Stefan Ustvolsky

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Coordinates: 49°54′44.12″N 97°08′2.93″W / 49.9122556°N 97.1341472°W / 49.9122556; -97.1341472

Seraphim and faithful in front of the Tin Can Cathedral.

Stefan Ustvolsky was a Russian Orthodox priest excommunicated from the Most Holy Synod in Saint Petersburg and pretend bishop in early Ukrainian Canadian history. He called himself Bishop Seraphim, Metropolitan of the Orthodox Russian Church for the whole of America and started the All-Russian Patriarchal Orthodox Church in 1903 in Winnipeg. His claim of consecration was backed by forged documentation and the church eventually fell apart around 1908.


On Mount Athos there existed and still exists a Russian enclave. What little is known about Ustvolsky’s life before his arrival in Canada, Ivan Bodrug tells in his memoir: “On Athos, living out his life and fast approaching the grave, was the aged Patriarch Anphim. That Patriarch, like the other Patriarchs, disliked Russian Orthodoxy for the reason that in Russia the Tsars had abolished the Patriarchate and substituted themselves as heads of the Orthodox Church. In the monastery at Athos, there lived a Master of Theology, Father Stephen Ustvolsky, who had previously been a Court priest in St. Petersburg. When his wife deserted him to live with a Polish Colonel, Ustvolsky became a monk on Athos. The retired Anphim ordained this same Ustvolsky and sent him to America as Bishop in defiance of the Russian Synod.”[1] :33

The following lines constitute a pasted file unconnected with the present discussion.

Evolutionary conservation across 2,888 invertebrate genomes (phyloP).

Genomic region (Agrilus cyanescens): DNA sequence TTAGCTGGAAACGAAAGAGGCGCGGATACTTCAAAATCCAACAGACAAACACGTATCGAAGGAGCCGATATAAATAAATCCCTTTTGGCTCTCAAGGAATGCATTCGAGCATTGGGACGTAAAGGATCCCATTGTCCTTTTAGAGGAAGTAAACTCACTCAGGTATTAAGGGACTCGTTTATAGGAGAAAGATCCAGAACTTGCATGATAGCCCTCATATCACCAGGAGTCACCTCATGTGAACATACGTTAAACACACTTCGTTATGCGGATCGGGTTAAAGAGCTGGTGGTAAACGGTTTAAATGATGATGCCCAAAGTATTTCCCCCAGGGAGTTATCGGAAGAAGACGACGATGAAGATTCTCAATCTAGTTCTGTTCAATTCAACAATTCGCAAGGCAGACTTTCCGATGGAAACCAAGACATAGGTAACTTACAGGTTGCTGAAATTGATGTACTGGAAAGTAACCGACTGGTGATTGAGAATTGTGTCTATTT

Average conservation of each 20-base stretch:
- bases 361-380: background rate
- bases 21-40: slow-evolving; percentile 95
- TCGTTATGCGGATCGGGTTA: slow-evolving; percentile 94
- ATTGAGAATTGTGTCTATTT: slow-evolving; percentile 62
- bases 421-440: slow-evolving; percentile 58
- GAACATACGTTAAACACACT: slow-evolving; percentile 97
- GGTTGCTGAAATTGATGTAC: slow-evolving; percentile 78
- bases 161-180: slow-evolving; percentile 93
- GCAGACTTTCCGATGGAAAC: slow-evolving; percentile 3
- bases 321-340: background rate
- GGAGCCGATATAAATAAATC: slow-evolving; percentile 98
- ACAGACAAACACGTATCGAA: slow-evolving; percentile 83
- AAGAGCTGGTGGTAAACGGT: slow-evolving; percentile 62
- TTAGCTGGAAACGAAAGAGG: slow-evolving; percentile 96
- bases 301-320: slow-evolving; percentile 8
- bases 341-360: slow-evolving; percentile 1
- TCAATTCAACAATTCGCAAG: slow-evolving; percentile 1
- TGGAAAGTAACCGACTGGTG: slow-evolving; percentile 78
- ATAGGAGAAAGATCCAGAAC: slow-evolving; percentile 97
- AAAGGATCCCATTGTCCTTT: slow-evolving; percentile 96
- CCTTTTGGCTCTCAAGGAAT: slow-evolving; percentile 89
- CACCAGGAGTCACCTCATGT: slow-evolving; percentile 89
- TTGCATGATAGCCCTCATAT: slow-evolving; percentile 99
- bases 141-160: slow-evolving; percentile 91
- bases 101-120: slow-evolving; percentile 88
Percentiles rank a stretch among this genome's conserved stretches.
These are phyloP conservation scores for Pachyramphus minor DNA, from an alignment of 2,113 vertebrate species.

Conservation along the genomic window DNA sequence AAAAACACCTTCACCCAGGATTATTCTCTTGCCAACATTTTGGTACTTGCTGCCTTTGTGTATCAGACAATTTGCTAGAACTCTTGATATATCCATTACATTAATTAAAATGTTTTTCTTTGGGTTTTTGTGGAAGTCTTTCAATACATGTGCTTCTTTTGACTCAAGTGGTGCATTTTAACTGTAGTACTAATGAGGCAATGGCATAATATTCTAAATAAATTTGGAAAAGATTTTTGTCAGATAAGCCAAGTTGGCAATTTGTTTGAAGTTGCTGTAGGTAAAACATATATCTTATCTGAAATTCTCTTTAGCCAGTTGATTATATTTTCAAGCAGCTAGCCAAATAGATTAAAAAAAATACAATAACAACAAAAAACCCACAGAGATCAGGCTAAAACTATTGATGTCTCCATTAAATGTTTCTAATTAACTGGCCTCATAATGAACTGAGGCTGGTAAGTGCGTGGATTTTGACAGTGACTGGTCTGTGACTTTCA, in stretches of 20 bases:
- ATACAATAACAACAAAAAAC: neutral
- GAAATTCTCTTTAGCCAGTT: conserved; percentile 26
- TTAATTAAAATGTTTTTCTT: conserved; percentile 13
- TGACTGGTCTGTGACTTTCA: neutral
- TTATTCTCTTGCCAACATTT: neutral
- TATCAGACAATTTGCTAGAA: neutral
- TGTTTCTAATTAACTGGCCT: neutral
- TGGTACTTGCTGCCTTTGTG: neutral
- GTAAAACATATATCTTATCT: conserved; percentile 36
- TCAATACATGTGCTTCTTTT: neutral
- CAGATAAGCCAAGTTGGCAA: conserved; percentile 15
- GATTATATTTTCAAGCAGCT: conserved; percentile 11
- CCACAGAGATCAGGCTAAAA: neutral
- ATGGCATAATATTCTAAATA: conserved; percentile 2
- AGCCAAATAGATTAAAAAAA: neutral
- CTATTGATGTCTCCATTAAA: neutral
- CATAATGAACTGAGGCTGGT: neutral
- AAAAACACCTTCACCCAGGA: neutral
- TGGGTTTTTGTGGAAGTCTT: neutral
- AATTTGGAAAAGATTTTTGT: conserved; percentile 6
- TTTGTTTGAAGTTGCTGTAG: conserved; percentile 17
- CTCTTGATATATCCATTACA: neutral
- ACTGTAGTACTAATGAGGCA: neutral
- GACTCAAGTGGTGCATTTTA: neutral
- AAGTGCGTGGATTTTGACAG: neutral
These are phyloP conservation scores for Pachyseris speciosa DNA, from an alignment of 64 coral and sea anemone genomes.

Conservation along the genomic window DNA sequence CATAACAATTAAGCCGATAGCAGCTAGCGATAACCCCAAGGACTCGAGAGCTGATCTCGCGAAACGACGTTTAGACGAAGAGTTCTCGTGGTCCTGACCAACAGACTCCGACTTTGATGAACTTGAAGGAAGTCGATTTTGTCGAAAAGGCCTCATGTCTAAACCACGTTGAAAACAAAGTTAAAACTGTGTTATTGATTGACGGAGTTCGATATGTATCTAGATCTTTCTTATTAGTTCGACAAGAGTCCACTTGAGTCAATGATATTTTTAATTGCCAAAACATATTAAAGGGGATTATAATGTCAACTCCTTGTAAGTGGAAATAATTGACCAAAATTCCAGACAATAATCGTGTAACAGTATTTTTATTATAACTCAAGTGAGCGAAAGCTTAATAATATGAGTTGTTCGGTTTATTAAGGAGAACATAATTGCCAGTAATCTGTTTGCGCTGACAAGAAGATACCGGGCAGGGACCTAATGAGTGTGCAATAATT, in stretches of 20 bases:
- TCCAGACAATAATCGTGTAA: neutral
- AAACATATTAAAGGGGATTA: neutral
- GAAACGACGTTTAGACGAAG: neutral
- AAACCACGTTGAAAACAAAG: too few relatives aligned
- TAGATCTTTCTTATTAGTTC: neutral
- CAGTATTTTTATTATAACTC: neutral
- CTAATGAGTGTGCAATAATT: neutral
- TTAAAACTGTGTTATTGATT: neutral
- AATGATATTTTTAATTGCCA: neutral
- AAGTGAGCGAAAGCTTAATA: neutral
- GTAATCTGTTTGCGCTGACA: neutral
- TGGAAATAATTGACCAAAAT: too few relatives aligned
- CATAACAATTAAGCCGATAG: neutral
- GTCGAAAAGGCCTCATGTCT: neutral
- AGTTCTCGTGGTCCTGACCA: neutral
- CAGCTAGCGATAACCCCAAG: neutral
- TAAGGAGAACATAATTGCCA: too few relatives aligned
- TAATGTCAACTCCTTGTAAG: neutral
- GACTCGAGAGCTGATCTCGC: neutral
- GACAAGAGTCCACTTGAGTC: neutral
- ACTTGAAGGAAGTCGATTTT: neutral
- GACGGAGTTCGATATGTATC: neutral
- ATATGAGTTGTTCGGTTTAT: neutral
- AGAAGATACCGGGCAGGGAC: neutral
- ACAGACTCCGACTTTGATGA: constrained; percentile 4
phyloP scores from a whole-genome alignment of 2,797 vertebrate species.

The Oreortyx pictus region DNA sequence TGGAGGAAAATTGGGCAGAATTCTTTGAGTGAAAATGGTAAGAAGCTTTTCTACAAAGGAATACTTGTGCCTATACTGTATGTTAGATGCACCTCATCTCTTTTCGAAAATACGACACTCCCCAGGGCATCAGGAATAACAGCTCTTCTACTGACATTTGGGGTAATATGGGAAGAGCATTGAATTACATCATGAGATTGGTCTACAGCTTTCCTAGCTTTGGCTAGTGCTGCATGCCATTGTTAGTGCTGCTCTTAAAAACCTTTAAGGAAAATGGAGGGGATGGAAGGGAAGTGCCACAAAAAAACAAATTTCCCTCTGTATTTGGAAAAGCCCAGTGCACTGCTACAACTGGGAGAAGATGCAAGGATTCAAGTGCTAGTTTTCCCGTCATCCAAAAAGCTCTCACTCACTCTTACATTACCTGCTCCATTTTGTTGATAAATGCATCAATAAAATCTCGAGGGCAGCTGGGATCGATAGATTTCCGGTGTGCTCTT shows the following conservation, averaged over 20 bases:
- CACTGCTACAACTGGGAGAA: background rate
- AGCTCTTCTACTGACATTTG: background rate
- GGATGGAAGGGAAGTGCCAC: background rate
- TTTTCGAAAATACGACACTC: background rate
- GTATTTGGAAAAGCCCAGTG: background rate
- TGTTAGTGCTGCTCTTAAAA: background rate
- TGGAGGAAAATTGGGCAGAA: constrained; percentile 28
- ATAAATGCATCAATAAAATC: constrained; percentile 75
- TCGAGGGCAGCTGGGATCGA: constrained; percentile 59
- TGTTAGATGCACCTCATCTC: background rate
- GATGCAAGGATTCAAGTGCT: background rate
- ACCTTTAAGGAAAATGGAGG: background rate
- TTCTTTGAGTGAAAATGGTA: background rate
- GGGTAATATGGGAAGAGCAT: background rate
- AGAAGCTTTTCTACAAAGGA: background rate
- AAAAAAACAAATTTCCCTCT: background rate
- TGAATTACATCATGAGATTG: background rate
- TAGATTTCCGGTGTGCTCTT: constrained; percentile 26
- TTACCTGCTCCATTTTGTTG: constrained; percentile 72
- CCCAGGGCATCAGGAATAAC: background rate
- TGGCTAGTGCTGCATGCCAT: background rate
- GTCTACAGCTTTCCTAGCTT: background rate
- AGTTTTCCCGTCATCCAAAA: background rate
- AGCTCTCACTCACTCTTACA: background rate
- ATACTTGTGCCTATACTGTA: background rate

The story Ustvolsky told upon arriving in Canada is compromised on a number of fronts. In the Orthodox Church, persons who are alive are normally not called "Holy," except for the patriarchs, in which case the word refers rather to their office and not the person. Actually, the then Patriarch of Constantinople was named Joachim, and there is no record of anyone named Anphim in Greece. Furthermore, a dispute between the Tsar and the Holy Synod over the church seems highly unlikely, since the Synod was practically a Russian government agency.

In fact, Seraphim was born Stefan Ustvolsky in 1858 near Arkhangelsk, Russia. A graduate of the St. Petersburg Theological Academy, he had been defrocked in 1883 and only readmitted into the service of the Russian Orthodox Church as a monk in 1901.[2]

New York[edit]